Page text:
Two western delphiniums

Mary Sue Ittner
Fri, 11 Nov 2005 18:27:10 PST
Hi John,

I usually wait until fall to start these seeds so I can keep their initial 
growth going a longer time so there is a larger rootstock/tuber when they 
go dormant. I transplant them when they are quite small into single pots 
and keep potting them up as they grow, kind of like John Grimshaw does 
California Lilium. Grown that way sometimes I can get them to bloom the 
first year if the growing period is long enough, but usually the second. 
You'd be surprised how fast the roots of one plant can fill a pot and it 
seems if they dry out they sometimes stop growing and go dormant.

 From my personal experience and yours could be different I have had better 
luck in getting those I plant in the ground to return if I plant them out 
when they have developed a bigger tuber or rootstock. They all go dormant 
for me in summer and I water them maybe monthly. At least I read somewhere 
that you didn't want them to shrivel, nor to rot so some water but not a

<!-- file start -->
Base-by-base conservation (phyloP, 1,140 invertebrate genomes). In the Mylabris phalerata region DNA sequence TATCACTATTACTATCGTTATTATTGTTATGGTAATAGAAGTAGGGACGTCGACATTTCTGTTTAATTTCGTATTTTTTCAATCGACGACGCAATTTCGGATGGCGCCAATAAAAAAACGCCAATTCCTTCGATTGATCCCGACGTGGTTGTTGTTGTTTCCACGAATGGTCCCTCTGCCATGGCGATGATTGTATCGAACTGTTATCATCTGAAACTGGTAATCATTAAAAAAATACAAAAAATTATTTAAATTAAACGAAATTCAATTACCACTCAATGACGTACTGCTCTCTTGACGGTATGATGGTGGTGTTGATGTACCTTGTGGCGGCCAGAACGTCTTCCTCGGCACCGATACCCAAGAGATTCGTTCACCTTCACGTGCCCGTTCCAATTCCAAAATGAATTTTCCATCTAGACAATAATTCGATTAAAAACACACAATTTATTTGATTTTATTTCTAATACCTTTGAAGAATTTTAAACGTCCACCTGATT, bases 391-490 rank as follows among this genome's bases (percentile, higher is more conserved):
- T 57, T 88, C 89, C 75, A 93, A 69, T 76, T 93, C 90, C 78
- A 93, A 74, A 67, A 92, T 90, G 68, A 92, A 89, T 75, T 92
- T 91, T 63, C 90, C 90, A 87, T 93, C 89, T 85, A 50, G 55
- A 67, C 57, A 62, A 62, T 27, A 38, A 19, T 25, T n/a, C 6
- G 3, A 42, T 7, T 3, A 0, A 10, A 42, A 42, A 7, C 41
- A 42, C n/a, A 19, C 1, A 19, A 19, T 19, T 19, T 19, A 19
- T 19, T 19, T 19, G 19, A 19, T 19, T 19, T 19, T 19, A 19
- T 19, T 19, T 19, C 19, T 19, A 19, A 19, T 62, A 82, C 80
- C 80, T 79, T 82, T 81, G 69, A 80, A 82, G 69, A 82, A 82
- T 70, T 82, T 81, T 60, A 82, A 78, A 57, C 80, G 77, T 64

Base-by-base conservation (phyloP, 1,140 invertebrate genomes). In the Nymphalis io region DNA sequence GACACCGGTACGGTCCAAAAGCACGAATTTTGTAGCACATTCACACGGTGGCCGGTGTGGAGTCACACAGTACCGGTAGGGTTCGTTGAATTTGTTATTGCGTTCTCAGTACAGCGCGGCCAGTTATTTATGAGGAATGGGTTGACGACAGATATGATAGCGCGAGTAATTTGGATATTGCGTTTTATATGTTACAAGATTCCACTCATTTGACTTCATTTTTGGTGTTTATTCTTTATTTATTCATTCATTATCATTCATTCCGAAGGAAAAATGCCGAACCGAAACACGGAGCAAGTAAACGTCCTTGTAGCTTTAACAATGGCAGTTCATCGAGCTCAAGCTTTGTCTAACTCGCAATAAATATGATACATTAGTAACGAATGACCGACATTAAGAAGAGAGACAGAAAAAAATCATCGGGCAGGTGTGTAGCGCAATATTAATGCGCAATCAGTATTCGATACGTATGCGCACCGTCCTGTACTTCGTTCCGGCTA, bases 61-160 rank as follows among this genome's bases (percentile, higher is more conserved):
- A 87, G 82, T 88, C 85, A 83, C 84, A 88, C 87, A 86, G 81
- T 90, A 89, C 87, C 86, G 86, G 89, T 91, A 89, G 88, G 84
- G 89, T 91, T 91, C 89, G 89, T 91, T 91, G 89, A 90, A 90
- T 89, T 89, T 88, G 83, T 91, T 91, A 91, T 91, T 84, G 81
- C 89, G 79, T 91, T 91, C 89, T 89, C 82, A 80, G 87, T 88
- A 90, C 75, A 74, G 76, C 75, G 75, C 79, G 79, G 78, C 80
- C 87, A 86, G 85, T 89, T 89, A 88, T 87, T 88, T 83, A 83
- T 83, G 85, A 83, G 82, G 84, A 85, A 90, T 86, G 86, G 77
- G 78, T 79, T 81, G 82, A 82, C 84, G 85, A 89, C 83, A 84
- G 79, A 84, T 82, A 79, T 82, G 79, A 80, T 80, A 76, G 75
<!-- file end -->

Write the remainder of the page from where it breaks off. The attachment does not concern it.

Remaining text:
lot might be helpful.  Some of the ones I've planted out have returned and 
some I've never seen after the first year. I had a magnificent Delphinium 
cardinale in the ground that didn't put out new leaves after the first 
leaves were eaten and did not return the following year. You have to guard 
the new leaves from birds and snails.

There are California Delphiniums that are coastal and foothill species that 
come into growth after it starts raining and bloom in the spring. There are 
mountain species that lie under snow in winter and bloom in the summer. 
There are some that grow in seeps and some that are on slopes and cliffs 
and therefore want well drained soils. So there isn't one rule for all.

Delphinium hesperium has been a very reliable one for me, but this species 
grows in my area. Cathy Craig had luck with it too in Southern California 
when I gave her one so it may be an adaptable species. Last year I planted 
out a species, Delphinium hansenii, that I had been growing in containers 
for a number of years. It was never in bloom for long. In the ground it got 
three or four times taller than it had in the container and bloomed a long 
time and I ended up having to stake it. I'll be curious to see if it 
returns. Delphinium nudicaule, D. luteum, and D. hesperium have returned 
for a number of years in my garden. They do hybridize and seed themselves 
about a bit if you grow a lot of different species.

Mary Sue

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